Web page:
Two dentists are delighted to return to work at a Huntington Park community clinic, providing a much-needed service for underprivileged and uninsured patients who often go without dental treatment.
Dentists, on the other hand, require dental assistants to set up rooms, take X-rays, and aid with equipment. South Central Family Health Center hasn’t been able to hire enough of them thus far.
According to David Roman, communications director for the centre, which has offices from South L.A. to Cudahy, this translates to more than 2,000 patients missing out on dental care they could have received.
“We can’t bring back two dentists” without three more assistants, Roman said. “And it’s not just us,” says the narrator.
As the pandemic has carried on in California, community clinics, which provide primary and preventative care to the poor and uninsured, have struggled to find and retain personnel.
Clinic employees claim that the shortages have caused patients to wait longer in waiting rooms and on the phone, impeded referrals to medical specialists, hampered preventive screenings, and increased employee burnout.
“We’ve been so short-staffed that every day feels like a marathon,” said José Alejandro Santana Lomeli, a physician assistant at Watsonville’s Salud Para La Gente clinic.
According to a poll by the California Primary Care Association, job turnover at such clinics reached over 20% last year. The vacancy rate for medical assistants reached 24 percent, virtually tripling from a year ago, and it quadrupled to 20 percent for dental assistants.
“Even receptionists and benefits counsellors are being snatched up by the major giants”—medical centres like Kaiser and UCLA—”that can pay much more than we can,” said Jim Mangia, CEO and president of St. John’s Community Health. “We can’t afford to pay what the market requires.”
According to federal data, medical assistants in California were making around $20 an hour at the start of the pandemic—roughly $43,000 annually—but web advertisements suggest that some competitors are now paying $25 an hour or more. According to the association poll, medical assistants in California community clinics earn an average of $40,000 to $42,000 per year, depending on certification.
The health-care industry isn’t the only one to compete with. “Our main competitors are Arby’s, Chick-Fil-A, and In-N-Out,” said Warren Brodine, president and CEO of Eisner Health, which operates clinics in downtown Los Angeles, the San Fernando Valley, and Lynwood.
Eisner clinics, according to Brodine, increased compensation, gave bonuses, expanded some benefits, and tried to offer remote employment whenever possible during the pandemic.
But, according to Brodine, “no one has worked out how to provide a paediatric vaccine via a Zoom call yet.”
Alisha Walker, a medical assistant in the Bay Area, enjoys her work as a medical assistant at a community clinic for persons in need of psychiatric care because “I get to serve the community that I live in.”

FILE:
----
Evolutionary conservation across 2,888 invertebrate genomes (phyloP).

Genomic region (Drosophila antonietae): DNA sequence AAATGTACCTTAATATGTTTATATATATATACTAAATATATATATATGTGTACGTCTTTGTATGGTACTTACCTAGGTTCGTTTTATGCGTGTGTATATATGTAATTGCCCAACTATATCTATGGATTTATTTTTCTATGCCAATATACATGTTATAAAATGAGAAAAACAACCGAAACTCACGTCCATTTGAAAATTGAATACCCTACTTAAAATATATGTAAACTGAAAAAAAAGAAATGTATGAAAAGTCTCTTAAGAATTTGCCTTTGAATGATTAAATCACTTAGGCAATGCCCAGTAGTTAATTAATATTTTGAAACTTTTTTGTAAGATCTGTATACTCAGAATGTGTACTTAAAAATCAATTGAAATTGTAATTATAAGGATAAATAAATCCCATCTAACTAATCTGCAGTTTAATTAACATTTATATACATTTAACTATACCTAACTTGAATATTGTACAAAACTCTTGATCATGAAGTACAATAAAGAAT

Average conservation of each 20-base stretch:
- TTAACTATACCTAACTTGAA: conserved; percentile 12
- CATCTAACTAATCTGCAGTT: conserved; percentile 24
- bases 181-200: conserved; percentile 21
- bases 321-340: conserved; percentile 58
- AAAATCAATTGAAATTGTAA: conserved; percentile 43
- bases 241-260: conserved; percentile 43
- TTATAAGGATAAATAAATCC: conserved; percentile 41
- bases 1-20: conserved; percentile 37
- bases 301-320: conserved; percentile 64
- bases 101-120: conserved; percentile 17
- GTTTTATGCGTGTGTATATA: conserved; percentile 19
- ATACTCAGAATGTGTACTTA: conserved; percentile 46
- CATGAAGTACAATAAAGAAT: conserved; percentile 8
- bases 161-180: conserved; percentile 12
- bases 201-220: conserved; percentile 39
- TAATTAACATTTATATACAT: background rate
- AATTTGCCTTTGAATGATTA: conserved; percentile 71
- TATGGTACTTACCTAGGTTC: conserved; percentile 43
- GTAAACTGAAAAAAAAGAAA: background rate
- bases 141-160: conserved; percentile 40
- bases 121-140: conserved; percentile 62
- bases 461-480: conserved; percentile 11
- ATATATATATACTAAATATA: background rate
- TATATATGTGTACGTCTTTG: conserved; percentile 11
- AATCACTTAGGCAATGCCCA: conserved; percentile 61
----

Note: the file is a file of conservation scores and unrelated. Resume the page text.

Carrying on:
She recognises, though, that she could be making more money elsewhere. Walker quit a job at LifeLong Medical Care clinics for more pay at other health institutions years ago, then returned four years ago after becoming dissatisfied with her commute. She had been earning around $30 per hour before returning to $19 per hour, she added. She obtained a second job working the night shift at UPS to make up for the income cut.
“I had turned into a zombie. I was literally not sleeping at all. It was a shambles, “Walker remarked. “I’d definitely be doing it today,” she remarked, if she hadn’t damaged her knee lifting a hefty box.
To supplement her income, Watsonville medical assistant Santana Lomeli works a second job as an instructor at a medical assistant programme. In the evenings, his husband, who is also a medical assistant, drives for Lyft.
Before the pandemic, community clinics were already struggling financially, with expenditures outpacing earnings. Nonprofit clinics in California rely substantially on government support, including Medicaid, uninsured-patient programmes, and federal funds.
According to a financial audit by the NGO Capital Link, a fifth of California community health clinics had less than a month of cash on hand less than a year before COVID-19 arrived. COVID-19 increased prices and reduced visits, leaving clinics cash-strapped. According to Capital Link, more than 200 sites were closed on average each week early in the epidemic, accounting for around 13% of all locations statewide.
Even with government assistance, the California Health Care Foundation estimates that community clinics will take years to recover financially. It didn’t help, Mangia added, that California community clinics have gone unfunded for COVID-19 immunizations provided to Medi-Cal clients for a long time.
The Omicron outbreak has drew many staff away from community clinics in recent months, as personnel became infected and were forced to isolate or care for sick family. Clinics, on the other hand, emphasise that staffing issues have continued beyond the current wave, as a result of their labour market constraints.
Susan Dion, chief administrative officer at Valley Community Healthcare, said, “Workforce is definitely the No. 1 item we talk about now, above everything else.” “It’s no longer COVID; it’s workforce.”